By Paralegal Emma Sliwinski
In my blog post from January 26, 2022, I discussed the importance of mitigation in DUI and traffic cases. However, the process of mitigation does not apply exclusively to these two types of legal matters. When an individual has been charged with a misdemeanor as minor as shoplifting or even with a felony as egregious as attempted murder, he or she may present to the court mitigation in the form of character reference letters, proof of employment, proof of community service, and other such documentation to illustrate why he or she should receive a reduced sentence or even why his or her case should be dismissed. While these examples stand as the most common forms of mitigation, some forms of mitigation only apply to certain types of legal cases. One very specific form of mitigation is proof of enrollment and participation in a drug treatment program, which applies to cases where a defendant's substance abuse serves as a focal point in his or her legal matter. In these cases, providing proof of enrollment and participation in a drug treatment program can help one demonstrate how he or she is willing to overcome his or her addiction and to carry out the rest of his or her days as clean, law-abiding citizen. As a result, by enrolling and participating in a drug treatment program, one holds immense power of possibly persuading the court to reduce the sentence for his or her crime or even dismiss his or her case overall.
A Refresher: What is Mitigation?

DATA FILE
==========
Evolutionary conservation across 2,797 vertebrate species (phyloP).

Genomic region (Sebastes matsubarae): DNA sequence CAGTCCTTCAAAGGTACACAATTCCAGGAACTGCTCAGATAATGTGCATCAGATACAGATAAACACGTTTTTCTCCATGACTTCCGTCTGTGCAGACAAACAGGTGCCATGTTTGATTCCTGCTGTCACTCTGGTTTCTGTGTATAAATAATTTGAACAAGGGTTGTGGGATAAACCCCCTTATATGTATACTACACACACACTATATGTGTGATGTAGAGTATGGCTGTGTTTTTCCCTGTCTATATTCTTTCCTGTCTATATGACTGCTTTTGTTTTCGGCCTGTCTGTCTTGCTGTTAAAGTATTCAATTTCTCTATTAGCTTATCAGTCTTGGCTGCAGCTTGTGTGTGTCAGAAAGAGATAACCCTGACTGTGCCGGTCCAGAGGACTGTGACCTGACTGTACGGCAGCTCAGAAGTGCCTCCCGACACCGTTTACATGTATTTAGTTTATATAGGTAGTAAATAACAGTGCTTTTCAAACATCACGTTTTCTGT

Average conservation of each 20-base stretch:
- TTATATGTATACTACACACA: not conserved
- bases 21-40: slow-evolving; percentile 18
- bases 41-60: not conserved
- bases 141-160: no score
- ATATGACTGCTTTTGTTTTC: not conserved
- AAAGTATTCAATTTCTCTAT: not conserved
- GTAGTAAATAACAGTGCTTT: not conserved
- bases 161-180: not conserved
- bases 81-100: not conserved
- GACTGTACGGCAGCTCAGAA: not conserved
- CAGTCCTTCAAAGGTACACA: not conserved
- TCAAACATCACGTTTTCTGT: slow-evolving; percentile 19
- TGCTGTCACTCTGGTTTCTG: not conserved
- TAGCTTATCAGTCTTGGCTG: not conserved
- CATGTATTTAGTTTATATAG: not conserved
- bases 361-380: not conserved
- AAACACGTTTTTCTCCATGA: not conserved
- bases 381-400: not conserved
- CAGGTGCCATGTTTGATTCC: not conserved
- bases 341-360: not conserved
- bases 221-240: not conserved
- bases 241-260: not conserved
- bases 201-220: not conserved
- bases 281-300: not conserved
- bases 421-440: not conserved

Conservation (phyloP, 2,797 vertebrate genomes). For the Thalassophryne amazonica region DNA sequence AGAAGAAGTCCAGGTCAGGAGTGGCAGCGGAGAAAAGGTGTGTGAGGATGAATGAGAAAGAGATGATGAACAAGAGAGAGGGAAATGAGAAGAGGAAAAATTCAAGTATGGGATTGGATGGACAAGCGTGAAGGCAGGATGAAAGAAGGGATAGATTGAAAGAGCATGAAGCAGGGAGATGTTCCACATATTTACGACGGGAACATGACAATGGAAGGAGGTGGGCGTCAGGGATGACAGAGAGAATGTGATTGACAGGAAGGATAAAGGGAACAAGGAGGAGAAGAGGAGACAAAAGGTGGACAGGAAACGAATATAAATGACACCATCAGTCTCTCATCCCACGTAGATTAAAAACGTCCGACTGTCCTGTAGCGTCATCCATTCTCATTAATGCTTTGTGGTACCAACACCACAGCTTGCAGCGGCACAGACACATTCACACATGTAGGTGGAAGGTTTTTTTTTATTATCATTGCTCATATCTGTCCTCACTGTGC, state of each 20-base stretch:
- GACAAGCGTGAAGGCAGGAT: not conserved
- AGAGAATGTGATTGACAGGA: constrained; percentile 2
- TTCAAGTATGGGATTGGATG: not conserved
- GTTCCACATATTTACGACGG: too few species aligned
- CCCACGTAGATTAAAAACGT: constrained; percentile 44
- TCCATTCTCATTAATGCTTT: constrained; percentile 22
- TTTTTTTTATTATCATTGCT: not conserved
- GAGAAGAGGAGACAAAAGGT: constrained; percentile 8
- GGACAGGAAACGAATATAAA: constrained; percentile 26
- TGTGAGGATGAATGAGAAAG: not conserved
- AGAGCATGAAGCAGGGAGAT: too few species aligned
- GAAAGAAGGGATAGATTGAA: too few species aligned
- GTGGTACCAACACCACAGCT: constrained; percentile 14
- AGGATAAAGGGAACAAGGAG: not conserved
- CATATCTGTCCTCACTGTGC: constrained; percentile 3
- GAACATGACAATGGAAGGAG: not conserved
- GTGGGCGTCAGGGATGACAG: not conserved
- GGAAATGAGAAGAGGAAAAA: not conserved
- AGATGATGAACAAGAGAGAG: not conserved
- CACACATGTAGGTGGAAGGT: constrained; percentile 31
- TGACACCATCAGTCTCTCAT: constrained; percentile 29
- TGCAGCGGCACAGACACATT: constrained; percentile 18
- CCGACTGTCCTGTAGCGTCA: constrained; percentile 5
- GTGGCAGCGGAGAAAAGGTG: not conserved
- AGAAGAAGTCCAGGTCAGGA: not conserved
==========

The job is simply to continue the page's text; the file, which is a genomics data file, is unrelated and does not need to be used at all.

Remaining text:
“Mitigation” generally refers to “A reduction in how harmful, unpleasant, or seriously bad a situation is.” Mitigation, Black's Law Dictionary (10th ed. 2014). In the world of criminal law, the idea more specifically is known as “mitigation of punishment,” or “A reduction in punishment due to…circumstances that reduce [a defendant's] level of culpability.” Mitigation of Punishment, Black's Law Dictionary (10th ed. 2014). In other words, mitigation in the legal world involves a defendant demonstrating to the court why he or she should receive a reduced punishment for his or her crime or in some instances, why the court should completely dismiss his or her case. While the most common form of mitigation involves a series of various documents that are compiled into a packet that is then presented to the court and prosecutor, proof of enrollment and participation in a drug treatment program can generously help a defendant obtain a lesser sentence if evidence suggests that his or her substance abuse played a major role in the crime for which he or she has been accused. This type of mitigation commonly is presented in the form of a log that records each drug treatment session that a person has attended or even a certificate of completion if the recovering individual fulfills all the requirements of the drug treatment program.
Finding the Most Suitable Drug Treatment Program